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This is interesting because I have a computer with a Via chipset and even thought the motherboard, hard drive and cable support UDMA 5, in Windows XP it won’t go higher than UDMA 4. When I boot from the Western Digital CD it says UDMA 5 is active.

I’ve tried different cables, different hard drives, different ram, keyboards, monitors, mice power supplies. I’ve even put the motherboard into a different case and still when I install windows XP on this motherboard it only uses UDMA 4 mode. The bios and chipset drivers are the last ones provided by the manufacturer.

I’d given up long ago and just use it as it is but this thread made me wonder if this fix for Intel chipsets will work on a Via chipset.

Does anyone know if using the fix on a Via chipset will damage anything?

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This is interesting because I have a computer with a Via chipset and even thought the motherboard, hard drive and cable support UDMA 5, in Windows XP it won’t go higher than UDMA 4. When I boot from the Western Digital CD it says UDMA 5 is active.

I’ve tried different cables, different hard drives, different ram, keyboards, monitors, mice power supplies. I’ve even put the motherboard into a different case and still when I install windows XP on this motherboard it only uses UDMA 4 mode. The bios and chipset drivers are the last ones provided by the manufacturer.

I’d given up long ago and just use it as it is but this thread made me wonder if this fix for Intel chipsets will work on a Via chipset.

Does anyone know if using the fix on a Via chipset will damage anything?

Ultra DMA 4 is the same as UDMA66; if the tweak described in this thread were to work for you (unlikely), it would at worst force Ultra DMA 4. Edited by Ascii2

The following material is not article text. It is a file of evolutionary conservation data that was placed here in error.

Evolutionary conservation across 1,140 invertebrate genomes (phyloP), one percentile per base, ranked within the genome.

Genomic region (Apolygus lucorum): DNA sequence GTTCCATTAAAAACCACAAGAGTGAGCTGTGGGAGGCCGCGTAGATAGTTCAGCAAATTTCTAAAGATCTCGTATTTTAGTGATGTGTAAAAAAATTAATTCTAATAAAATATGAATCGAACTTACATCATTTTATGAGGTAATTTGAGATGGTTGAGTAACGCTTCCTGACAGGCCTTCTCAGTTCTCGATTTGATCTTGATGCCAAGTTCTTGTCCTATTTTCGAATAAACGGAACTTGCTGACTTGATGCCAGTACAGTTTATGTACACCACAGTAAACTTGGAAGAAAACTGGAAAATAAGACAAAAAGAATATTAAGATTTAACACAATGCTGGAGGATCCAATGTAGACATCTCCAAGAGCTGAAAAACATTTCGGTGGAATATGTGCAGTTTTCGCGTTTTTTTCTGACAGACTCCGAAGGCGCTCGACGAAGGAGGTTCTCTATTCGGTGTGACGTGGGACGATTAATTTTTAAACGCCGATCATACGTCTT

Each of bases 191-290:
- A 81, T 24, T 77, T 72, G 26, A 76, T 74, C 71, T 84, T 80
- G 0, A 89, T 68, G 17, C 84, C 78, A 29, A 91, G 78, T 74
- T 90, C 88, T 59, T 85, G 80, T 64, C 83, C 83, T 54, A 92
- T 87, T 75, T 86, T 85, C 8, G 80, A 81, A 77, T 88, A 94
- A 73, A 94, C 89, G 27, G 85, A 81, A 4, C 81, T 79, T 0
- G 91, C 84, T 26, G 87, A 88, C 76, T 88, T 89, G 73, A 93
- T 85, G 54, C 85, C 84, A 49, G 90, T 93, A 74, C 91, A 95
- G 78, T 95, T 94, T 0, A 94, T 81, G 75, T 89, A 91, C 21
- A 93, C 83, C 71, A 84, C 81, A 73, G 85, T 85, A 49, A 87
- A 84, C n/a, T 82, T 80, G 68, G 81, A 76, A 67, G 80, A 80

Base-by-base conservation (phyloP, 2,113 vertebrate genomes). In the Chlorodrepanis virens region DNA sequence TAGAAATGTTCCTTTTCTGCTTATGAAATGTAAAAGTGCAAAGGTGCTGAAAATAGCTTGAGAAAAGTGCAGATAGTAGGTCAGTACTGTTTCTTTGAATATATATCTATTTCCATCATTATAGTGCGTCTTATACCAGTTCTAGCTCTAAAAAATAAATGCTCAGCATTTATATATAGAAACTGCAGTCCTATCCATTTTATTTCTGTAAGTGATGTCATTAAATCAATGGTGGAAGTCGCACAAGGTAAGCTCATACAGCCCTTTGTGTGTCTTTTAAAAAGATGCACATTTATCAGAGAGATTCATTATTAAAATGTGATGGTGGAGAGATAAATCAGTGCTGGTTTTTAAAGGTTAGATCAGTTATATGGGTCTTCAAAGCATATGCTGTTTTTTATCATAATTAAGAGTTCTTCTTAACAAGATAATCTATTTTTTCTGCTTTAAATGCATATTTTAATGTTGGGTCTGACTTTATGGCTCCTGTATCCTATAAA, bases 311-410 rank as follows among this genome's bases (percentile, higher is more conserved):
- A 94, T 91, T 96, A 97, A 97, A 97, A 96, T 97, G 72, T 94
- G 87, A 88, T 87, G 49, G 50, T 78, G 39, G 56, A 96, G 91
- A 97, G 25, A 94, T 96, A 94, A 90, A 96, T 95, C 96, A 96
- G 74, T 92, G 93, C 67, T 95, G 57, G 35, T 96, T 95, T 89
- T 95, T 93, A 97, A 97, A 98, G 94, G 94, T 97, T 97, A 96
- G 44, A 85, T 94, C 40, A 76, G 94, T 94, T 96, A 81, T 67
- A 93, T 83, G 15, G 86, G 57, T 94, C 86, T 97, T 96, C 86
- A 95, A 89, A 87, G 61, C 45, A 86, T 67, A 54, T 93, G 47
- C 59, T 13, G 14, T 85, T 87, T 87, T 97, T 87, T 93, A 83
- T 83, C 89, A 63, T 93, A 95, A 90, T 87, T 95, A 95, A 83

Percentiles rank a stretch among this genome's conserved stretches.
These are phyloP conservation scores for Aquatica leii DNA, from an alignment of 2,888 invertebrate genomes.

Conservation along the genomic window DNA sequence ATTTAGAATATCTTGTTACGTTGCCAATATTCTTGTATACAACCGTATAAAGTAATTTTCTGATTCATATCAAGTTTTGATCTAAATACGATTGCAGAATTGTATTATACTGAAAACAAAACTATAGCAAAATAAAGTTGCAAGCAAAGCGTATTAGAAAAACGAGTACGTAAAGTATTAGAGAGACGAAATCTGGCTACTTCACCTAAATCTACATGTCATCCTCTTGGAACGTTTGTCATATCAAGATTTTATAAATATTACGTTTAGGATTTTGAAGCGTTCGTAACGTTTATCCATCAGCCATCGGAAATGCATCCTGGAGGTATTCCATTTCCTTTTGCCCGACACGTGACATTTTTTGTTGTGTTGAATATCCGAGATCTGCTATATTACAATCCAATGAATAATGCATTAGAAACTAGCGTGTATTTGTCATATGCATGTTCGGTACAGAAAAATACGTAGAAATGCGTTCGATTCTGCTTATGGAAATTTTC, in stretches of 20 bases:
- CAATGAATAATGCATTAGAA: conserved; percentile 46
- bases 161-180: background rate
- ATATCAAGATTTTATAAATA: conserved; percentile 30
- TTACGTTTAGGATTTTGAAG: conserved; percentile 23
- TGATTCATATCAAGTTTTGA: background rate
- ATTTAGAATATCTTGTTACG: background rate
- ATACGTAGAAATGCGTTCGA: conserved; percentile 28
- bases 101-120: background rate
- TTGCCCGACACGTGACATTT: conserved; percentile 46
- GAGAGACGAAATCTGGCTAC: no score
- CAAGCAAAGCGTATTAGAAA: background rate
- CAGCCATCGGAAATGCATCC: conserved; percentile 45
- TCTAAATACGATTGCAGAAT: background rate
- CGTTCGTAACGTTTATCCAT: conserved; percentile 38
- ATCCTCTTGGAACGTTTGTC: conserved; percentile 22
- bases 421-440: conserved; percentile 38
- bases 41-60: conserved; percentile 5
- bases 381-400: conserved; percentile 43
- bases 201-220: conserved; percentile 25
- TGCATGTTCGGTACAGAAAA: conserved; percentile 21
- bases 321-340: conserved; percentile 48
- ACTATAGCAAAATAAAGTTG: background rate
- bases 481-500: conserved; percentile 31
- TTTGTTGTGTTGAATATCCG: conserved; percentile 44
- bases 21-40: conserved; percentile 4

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This is interesting because I have a computer with a Via chipset and even thought the motherboard, hard drive and cable support UDMA 5, in Windows XP it won’t go higher than UDMA 4. When I boot from the Western Digital CD it says UDMA 5 is active.
Western Digital DataLifeguard reports, UDMA 5 Active (correct)

Windows XP reports, UDMA 4

Puppy Linux reports, SCSI

Sysdll, in an earlier post, you stated "Windows XP it won’t go higher than UDMA 4". Did you actually measure the transfer rate, or rely on Windows XP's DMA setting report. If you relied on the report, it is possible that you came to the worng conclusion (). It is not uncommom for Windows XP to misreport the specific DMA Mode being used; the hard disk may still transfer at a higher DMA mode than what is reported by Windows XP.

It is possible that Windows XP reports your hard disk channel using Ultra DMA Mode 4, but is using Ultra DMA Mode 5.

Edited by Ascii2
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Interesting, I’ve never tested it. This computer is an adequate web surfer so I haven’t bothered to pursue the UDMA 5 glitch. Does anyone know of a reliable utility (preferably freeware) to find out if it is the motherboard bios or XP that is in error?

The utilities I have don’t test anything they just repeat what the bios and OS report.